8 Jul 2015

Responding to the Chancellor’s budget delivered to Parliament today, Matthew Reed, Chief Executive of The Children’s Society, said:
“Far from introducing a ‘one purpose, one policy, one nation’ as the Chancellor boasts, the Government today has split the nation. Today’s budget is a disaster for low-income working families. 

“The Chancellor has said this is a budget for working people, but he has hammered the hopes of millions of children living in poverty. Today’s budget was all about numbers — not people. It fails to provide a route out of poverty for families that are already struggling to make ends meet. The Chancellor may declare this a ‘budget for working people’, but the hard truth is, work still won’t pay for the poorest families.

“The Government’s announcement that it will slow welfare cuts will make little difference to the millions of children who are living in poverty. Their families will still lose the critical support that tax credits give to make ends meet and provide their children with the basics of life. By 2020, government plans show it will have cut £13 billion a year.”

On minimum wage rises and tax credits cuts “The rise in the national minimum wage is a good step in cutting the welfare bill but does nothing to help children in poverty.
“The Government’s aim to create a ‘high wage, low tax, low welfare society’ makes it impossible for parents to get the in-work support they need. This punishes the country’s poorest working families. Without this vital safety net of tax credits, work won’t pay and children will suffer. This is also true under Universal Credit, where families will be trapped in poverty unless the Government agrees to a rise in the work allowance. But, work allowances have suffered the biggest cuts today, with £3.4bn reduction in 2020 compared to current projections. This is going to make it much harder to make work pay for low income families.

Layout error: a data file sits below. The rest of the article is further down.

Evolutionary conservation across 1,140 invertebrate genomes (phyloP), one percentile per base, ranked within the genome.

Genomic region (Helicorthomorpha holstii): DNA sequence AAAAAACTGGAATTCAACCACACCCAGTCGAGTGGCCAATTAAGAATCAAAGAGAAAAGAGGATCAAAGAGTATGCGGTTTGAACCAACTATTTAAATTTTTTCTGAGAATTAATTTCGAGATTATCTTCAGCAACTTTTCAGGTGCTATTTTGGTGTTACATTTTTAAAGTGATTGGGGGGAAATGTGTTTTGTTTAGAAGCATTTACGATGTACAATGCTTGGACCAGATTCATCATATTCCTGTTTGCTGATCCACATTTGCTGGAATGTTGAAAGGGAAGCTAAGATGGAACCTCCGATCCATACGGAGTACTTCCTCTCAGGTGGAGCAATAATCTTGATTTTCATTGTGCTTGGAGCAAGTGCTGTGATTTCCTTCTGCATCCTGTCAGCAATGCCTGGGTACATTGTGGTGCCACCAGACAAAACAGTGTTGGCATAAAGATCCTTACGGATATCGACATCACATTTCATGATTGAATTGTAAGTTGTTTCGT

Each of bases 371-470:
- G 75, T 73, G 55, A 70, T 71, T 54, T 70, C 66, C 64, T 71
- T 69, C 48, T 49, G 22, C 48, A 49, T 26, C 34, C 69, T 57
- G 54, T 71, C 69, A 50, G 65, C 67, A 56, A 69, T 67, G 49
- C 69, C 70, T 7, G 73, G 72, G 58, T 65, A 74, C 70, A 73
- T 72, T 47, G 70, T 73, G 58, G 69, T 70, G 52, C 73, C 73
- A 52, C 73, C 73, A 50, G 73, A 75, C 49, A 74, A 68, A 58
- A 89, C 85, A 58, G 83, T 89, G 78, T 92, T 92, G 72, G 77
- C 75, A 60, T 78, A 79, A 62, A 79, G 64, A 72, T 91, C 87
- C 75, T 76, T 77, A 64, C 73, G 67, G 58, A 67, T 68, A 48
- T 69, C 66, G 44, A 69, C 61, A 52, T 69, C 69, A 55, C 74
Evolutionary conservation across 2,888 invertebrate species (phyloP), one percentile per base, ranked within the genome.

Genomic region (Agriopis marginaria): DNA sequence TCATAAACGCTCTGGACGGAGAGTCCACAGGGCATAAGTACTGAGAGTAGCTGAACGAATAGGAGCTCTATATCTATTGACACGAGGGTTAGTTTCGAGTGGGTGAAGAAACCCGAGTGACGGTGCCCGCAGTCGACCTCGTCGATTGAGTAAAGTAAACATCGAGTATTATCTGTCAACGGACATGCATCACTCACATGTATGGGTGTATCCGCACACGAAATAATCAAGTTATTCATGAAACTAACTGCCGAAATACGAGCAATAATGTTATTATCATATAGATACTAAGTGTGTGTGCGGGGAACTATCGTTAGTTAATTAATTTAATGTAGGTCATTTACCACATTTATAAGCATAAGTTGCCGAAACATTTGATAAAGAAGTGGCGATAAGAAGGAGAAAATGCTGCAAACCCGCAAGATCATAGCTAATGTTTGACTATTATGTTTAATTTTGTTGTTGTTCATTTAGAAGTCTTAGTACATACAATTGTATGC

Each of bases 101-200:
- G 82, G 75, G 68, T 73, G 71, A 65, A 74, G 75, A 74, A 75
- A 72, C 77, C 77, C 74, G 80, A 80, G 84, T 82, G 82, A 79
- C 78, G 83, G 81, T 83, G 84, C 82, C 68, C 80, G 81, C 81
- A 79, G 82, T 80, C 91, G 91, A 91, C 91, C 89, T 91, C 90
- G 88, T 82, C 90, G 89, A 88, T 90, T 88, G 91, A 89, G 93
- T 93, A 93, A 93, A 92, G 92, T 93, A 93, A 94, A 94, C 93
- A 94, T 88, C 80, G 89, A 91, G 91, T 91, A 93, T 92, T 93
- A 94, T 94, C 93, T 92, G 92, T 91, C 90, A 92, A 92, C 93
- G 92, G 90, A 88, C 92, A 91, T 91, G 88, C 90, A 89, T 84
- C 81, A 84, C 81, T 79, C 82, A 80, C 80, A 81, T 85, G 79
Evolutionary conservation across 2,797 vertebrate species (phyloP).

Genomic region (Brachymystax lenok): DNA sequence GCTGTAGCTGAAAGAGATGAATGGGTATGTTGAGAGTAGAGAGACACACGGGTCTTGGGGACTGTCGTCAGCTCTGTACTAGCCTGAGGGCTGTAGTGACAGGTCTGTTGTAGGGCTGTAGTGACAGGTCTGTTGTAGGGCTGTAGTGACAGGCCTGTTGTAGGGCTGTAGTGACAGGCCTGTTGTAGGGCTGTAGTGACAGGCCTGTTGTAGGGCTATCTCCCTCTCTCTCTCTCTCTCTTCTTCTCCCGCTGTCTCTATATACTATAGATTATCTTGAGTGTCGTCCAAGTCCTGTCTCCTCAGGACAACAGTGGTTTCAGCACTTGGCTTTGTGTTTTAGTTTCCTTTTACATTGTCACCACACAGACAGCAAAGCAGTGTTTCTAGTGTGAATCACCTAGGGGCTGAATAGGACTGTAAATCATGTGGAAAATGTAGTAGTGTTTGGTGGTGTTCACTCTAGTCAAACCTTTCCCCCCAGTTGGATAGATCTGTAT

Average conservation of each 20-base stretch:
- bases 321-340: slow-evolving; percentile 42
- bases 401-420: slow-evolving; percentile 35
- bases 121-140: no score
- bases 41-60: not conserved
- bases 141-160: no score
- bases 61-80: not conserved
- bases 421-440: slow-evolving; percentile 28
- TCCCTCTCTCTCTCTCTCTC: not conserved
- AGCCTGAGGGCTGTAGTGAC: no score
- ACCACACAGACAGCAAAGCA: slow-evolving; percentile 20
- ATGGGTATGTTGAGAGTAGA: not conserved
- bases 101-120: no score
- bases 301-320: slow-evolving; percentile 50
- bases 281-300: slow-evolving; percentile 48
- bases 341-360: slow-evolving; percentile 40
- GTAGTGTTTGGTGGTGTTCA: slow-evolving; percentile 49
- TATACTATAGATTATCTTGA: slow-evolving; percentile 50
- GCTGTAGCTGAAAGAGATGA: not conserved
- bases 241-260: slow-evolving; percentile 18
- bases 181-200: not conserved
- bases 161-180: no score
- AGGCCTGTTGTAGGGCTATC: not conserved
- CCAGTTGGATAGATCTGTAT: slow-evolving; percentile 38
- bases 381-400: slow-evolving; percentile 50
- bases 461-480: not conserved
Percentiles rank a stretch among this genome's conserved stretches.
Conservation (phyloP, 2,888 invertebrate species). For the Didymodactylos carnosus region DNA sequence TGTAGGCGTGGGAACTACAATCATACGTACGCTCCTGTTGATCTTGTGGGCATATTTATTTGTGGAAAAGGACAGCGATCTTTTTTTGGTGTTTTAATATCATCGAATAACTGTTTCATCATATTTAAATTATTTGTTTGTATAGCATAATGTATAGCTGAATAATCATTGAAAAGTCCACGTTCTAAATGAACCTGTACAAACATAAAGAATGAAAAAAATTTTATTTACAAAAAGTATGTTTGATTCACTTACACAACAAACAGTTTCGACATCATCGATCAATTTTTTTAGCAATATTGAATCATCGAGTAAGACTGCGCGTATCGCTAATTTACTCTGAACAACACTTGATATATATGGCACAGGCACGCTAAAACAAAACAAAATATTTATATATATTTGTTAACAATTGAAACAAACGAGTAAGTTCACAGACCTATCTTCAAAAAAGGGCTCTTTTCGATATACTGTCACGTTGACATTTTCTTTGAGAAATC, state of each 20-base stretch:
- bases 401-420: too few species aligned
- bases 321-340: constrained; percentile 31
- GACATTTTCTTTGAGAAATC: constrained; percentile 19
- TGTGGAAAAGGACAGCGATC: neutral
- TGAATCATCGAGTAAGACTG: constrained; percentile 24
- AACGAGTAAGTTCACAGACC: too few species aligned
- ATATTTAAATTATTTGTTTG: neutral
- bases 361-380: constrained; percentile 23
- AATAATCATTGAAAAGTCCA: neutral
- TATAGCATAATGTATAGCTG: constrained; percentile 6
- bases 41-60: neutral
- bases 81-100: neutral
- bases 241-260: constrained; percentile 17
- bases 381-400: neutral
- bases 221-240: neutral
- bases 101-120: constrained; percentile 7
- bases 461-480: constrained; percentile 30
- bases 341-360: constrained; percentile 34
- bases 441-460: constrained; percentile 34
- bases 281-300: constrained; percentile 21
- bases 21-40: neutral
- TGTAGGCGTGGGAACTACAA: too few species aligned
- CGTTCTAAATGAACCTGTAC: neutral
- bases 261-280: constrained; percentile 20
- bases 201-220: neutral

“Increasing income only, means a family moving to a higher minimum wage from next year will lose almost all gains as a result of losing some of the benefits they need. The Government must guarantee that children’s benefits and tax credits have the same protection provided for the basic state pension, so they at least rise in line with inflation.”

“The announcement of to limit child tax credits to two children is effectively a two child policy for the poorest families.” 

On increasing income tax threshold

“Increasing tax allowances for families in poverty is simply the Government giving with one hand and taking away with the other. While raising the personal allowance may appear to help, hundreds of thousands of working families will lose most of any gain through reductions in their benefits cancelling any advantage that increased tax allowances would bring, further cuts announced today will come on top of this. This is simply not the best way to help low-income working families. It’s vital that benefits keep pace with the cost of living to protect the most vulnerable.”

On reducing the benefit cap

“We know that children are the most affected by capping benefits. So reducing it further will push even more children into poverty.  To make matters worse the Government will no-longer be accountable to these children – having announced last week they will abolish an income-related measure of child poverty.
“Far from ‘the broadest shoulders carrying the greatest burden’ as the Chancellor said, the truth is the weakest now bear the heaviest burden.”


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Notes to editors:

  • To see the Summer Budget in full, visit the Gov.uk website
  • 3.7 million children are living in poverty according to the latest Household Below Average Income figures with 200,000 more children living in severe poverty and more children living in low income working households (https://www.gov.uk/government/statistics/households-below-average-income-19941995-to-20132014 )
  • Children are said to be living in relative poverty if they are in a family living on less than 60% of median income.
  • Not only is the Government abolishing the relative poverty measure it is also abolishing measures around absolute and persistent poverty.

The Children’s Society has helped change children’s stories for over a century. We expose injustice and address hard truths, tackling child poverty and neglect head-on. We fight for change based on the experiences of every child we work with and the solid evidence we gather. Through our campaigning, commitment and care, we are determined to give every child in this country the greatest possible chance in life.